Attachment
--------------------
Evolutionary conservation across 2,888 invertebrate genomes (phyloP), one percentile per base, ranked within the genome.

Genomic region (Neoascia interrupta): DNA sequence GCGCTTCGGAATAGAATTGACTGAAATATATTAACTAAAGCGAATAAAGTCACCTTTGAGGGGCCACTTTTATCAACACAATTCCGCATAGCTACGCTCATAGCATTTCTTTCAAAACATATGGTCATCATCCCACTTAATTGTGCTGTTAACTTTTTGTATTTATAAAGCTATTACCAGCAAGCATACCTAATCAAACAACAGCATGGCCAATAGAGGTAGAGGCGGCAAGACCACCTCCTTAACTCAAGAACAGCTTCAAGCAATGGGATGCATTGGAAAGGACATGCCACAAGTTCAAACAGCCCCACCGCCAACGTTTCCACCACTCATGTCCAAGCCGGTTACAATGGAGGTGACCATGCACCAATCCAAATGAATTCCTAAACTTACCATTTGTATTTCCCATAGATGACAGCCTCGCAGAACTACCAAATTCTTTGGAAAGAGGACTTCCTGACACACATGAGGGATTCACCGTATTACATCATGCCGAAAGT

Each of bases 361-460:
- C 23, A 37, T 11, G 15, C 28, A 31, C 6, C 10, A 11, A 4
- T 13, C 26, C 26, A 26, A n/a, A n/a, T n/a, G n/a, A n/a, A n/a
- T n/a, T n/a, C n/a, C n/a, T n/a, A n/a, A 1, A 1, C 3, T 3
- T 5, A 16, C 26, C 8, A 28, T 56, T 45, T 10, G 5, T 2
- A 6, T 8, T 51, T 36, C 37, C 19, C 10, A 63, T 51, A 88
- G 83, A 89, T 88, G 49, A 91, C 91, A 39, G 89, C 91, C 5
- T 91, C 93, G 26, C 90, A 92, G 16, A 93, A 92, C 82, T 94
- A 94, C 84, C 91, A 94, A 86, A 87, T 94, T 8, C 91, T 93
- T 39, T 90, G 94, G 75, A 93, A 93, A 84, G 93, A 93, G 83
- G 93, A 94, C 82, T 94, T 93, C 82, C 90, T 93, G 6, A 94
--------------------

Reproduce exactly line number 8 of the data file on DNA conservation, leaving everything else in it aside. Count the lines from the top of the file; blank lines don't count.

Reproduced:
- A 6, T 8, T 51, T 36, C 37, C 19, C 10, A 63, T 51, A 88